Former resident of children’s home to share story with Leisure Hour Club
September 11, 2017
On Wednesday, September 20, author Bonnie Boice Nishikawa will share her 'life experiences' related to growing up in the Nevada State Children's Home. Located in Carson City, the facility provided a 'home' to hundreds of children, including Ms. Nishikawa and her brother and sister, between 1870 and 1992. Leisure Hour Club member Nishikawa will share some of the amazing life stories experienced by her and others living at the 'home' as included in her book My Life as a 'Home' Kid.
As a resident for 13 years, Ms. Nishikawa has fond memories of the home, including:
"When we first came to the Home we probably had thirty, forty beds. It just seemed like it was just row after row … probably at least thirty kids in the same room … We had weekly assignments. One week we would be in the dining room helping set the tables. The next week we might be in the kitchen peeling potatoes … another week we would be in the nursery getting little kids ready for breakfast and also for dinner. We ironed clothes, cleaned dorms, toilets, sinks and bathtubs, living room and hallways. The boys did the washing … milked the cows, took care of the livestock, worked in the fields, and were in charge of running of machinery. They milked about twenty-five, thirty cows; we also had pigs, chickens, horses. We had a wonderful farm, a dairy and we all had our own little garden plot."
In 1864 Nevada opened an orphan asylum in Virginia City and was eventually called the Nevada Orphans Home. In 1869, the Nevada Legislature passed an act establishing a Nevada State Orphans' Home in Carson City. Both orphanages were funded by the state. The first Children's Home Orphanage in Carson City was built in 1873. The home covered 15 acres and was self-sustaining. The home initially took in only full orphans (both parents deceased), but there were so many with one parent living, that they changed the law to allow half-orphans (one parent deceased). This was because many men were killed in the mines, leaving their wives with many children to care for, and little or no income.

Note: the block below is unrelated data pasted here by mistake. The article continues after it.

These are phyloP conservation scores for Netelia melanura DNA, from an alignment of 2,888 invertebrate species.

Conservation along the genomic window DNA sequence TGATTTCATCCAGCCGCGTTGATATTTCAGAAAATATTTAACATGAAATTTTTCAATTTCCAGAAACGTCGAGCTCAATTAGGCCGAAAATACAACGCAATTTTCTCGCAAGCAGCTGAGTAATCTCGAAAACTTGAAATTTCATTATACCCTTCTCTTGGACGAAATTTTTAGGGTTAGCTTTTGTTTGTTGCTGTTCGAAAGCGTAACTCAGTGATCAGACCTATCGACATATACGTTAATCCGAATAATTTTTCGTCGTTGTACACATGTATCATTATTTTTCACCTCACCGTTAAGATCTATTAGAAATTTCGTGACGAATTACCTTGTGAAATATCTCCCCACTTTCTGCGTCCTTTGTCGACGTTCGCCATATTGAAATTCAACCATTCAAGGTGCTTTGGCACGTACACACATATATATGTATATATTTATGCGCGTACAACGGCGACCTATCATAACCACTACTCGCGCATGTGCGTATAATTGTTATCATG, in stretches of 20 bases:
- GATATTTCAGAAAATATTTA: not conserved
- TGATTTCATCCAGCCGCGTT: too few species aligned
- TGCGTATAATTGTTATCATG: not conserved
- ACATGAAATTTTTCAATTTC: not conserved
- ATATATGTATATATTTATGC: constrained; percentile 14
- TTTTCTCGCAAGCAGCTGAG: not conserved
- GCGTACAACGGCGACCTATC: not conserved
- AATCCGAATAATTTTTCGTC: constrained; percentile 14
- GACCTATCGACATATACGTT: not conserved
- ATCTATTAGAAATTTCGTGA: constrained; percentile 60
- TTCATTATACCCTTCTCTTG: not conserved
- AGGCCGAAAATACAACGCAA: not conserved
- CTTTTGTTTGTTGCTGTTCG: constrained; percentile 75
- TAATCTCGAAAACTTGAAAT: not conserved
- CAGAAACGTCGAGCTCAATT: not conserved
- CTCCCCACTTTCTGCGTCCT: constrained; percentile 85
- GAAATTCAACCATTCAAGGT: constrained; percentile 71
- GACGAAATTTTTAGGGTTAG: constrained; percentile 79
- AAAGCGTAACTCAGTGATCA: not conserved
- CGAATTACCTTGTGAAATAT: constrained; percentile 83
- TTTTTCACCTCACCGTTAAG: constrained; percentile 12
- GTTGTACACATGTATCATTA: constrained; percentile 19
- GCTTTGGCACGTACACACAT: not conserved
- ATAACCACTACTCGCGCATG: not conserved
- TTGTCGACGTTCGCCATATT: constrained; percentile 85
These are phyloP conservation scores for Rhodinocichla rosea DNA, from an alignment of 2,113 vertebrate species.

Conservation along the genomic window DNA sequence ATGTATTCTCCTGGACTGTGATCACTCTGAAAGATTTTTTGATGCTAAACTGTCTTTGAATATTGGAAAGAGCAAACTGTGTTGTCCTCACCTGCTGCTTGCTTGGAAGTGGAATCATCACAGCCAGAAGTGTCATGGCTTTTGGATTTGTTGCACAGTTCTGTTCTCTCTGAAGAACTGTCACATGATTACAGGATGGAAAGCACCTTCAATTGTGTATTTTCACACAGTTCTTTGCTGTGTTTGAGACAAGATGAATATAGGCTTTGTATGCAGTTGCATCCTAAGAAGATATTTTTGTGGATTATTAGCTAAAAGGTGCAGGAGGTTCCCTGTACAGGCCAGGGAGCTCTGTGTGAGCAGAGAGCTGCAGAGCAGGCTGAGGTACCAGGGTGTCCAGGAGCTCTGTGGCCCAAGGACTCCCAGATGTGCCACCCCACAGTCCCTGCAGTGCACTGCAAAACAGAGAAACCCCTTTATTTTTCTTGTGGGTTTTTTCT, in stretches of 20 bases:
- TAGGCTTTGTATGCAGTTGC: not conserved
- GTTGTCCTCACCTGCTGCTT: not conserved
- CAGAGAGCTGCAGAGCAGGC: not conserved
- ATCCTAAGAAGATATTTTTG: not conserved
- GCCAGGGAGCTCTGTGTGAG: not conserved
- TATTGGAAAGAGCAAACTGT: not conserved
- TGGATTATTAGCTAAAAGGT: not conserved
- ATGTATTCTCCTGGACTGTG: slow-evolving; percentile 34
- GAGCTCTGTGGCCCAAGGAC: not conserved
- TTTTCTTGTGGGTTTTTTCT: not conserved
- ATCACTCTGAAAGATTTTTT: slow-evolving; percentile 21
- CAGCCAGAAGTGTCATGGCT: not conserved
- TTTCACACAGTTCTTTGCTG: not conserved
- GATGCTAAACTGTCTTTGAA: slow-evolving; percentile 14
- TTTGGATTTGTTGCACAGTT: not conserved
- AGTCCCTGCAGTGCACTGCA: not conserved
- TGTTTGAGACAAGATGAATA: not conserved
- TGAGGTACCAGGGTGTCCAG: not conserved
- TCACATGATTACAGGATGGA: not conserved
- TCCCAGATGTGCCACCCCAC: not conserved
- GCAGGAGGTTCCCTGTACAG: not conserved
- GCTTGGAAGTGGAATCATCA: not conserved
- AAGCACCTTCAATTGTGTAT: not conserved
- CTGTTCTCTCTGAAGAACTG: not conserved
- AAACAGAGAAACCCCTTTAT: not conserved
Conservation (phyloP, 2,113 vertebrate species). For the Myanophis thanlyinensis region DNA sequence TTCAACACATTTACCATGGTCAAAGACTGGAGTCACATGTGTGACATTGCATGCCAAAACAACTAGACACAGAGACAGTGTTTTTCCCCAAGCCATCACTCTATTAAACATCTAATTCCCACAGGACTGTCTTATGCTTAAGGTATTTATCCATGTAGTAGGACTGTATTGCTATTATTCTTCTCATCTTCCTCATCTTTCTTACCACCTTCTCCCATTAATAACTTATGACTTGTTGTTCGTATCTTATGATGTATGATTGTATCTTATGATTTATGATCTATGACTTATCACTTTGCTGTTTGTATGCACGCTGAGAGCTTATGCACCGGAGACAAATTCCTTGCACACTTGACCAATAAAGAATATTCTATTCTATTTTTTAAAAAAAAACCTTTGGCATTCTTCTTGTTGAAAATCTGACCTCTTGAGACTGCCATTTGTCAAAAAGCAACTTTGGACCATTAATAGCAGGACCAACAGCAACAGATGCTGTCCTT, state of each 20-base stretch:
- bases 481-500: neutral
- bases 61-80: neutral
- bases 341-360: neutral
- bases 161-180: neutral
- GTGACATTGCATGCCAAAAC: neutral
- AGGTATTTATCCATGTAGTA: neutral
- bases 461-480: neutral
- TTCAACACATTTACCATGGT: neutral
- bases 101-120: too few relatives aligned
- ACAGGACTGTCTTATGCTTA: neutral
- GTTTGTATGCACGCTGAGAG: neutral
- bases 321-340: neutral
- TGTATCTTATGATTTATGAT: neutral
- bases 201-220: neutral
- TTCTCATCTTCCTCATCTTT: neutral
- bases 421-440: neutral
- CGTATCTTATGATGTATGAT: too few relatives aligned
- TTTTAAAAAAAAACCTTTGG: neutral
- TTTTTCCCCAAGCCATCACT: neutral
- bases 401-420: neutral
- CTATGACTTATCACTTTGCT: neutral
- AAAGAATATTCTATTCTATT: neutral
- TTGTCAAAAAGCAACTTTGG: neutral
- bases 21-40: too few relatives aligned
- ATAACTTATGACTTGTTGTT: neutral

With the 'home' closing in 1992 and being replaced by cottages, the only original building left on site is the old boarded-up gymnasium behind Carson City Fire Station 51, which was once a two-room schoolhouse for the children at the home. It was built in 1898 and existed as a 'home' school until 1911, when the children were sent to public school.
If you would like to attend this event, please call the Club's reservation chair at 775-400-2647 no later than Thursday, September 14 to make your reservation. The meeting is preceded by a buffet dinner at 6 p.m. in the Carson Nugget Capitol Ballroom. Reservations for the meeting and dinner are required.
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The Leisure Hour Club, established in September of 1896, is Carson City's oldest continuously meeting social organization. Continuing to celebrate its 122nd year, the organization is focused on its goal of promoting knowledge on important issues, science, music and literature.
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